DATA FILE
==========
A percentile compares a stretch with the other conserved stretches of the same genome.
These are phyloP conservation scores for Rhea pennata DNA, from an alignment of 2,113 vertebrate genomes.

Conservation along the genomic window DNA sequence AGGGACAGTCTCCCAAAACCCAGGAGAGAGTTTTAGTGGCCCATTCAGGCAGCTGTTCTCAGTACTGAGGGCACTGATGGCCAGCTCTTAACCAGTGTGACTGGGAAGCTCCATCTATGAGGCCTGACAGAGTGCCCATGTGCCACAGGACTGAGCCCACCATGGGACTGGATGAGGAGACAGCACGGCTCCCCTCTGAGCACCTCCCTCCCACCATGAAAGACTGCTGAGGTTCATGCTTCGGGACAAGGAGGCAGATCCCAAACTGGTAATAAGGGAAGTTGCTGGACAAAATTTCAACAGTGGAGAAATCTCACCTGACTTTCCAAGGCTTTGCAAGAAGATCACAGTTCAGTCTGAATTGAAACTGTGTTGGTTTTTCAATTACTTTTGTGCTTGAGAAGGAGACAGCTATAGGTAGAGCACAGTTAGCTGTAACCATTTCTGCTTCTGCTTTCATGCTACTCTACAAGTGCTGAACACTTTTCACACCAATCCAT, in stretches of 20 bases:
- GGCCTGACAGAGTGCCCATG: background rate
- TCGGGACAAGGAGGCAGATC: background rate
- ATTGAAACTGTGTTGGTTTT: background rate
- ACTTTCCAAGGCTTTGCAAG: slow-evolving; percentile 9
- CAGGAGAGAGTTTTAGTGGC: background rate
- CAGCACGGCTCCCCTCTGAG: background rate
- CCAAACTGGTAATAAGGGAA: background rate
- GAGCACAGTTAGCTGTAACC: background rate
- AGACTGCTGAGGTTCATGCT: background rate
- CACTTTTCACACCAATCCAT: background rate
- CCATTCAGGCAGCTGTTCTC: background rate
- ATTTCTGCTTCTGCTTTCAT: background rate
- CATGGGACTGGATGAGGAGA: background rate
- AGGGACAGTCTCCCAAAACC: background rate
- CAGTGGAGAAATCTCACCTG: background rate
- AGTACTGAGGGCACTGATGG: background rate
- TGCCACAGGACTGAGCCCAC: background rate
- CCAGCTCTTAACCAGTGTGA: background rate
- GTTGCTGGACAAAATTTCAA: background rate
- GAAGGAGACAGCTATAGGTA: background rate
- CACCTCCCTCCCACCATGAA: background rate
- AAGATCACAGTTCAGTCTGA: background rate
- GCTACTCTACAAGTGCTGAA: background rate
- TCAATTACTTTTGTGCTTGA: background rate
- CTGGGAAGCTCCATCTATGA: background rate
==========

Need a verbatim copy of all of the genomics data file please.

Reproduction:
A percentile compares a stretch with the other conserved stretches of the same genome.
These are phyloP conservation scores for Rhea pennata DNA, from an alignment of 2,113 vertebrate genomes.

Conservation along the genomic window DNA sequence AGGGACAGTCTCCCAAAACCCAGGAGAGAGTTTTAGTGGCCCATTCAGGCAGCTGTTCTCAGTACTGAGGGCACTGATGGCCAGCTCTTAACCAGTGTGACTGGGAAGCTCCATCTATGAGGCCTGACAGAGTGCCCATGTGCCACAGGACTGAGCCCACCATGGGACTGGATGAGGAGACAGCACGGCTCCCCTCTGAGCACCTCCCTCCCACCATGAAAGACTGCTGAGGTTCATGCTTCGGGACAAGGAGGCAGATCCCAAACTGGTAATAAGGGAAGTTGCTGGACAAAATTTCAACAGTGGAGAAATCTCACCTGACTTTCCAAGGCTTTGCAAGAAGATCACAGTTCAGTCTGAATTGAAACTGTGTTGGTTTTTCAATTACTTTTGTGCTTGAGAAGGAGACAGCTATAGGTAGAGCACAGTTAGCTGTAACCATTTCTGCTTCTGCTTTCATGCTACTCTACAAGTGCTGAACACTTTTCACACCAATCCAT, in stretches of 20 bases:
- GGCCTGACAGAGTGCCCATG: background rate
- TCGGGACAAGGAGGCAGATC: background rate
- ATTGAAACTGTGTTGGTTTT: background rate
- ACTTTCCAAGGCTTTGCAAG: slow-evolving; percentile 9
- CAGGAGAGAGTTTTAGTGGC: background rate
- CAGCACGGCTCCCCTCTGAG: background rate
- CCAAACTGGTAATAAGGGAA: background rate
- GAGCACAGTTAGCTGTAACC: background rate
- AGACTGCTGAGGTTCATGCT: background rate
- CACTTTTCACACCAATCCAT: background rate
- CCATTCAGGCAGCTGTTCTC: background rate
- ATTTCTGCTTCTGCTTTCAT: background rate
- CATGGGACTGGATGAGGAGA: background rate
- AGGGACAGTCTCCCAAAACC: background rate
- CAGTGGAGAAATCTCACCTG: background rate
- AGTACTGAGGGCACTGATGG: background rate
- TGCCACAGGACTGAGCCCAC: background rate
- CCAGCTCTTAACCAGTGTGA: background rate
- GTTGCTGGACAAAATTTCAA: background rate
- GAAGGAGACAGCTATAGGTA: background rate
- CACCTCCCTCCCACCATGAA: background rate
- AAGATCACAGTTCAGTCTGA: background rate
- GCTACTCTACAAGTGCTGAA: background rate
- TCAATTACTTTTGTGCTTGA: background rate
- CTGGGAAGCTCCATCTATGA: background rate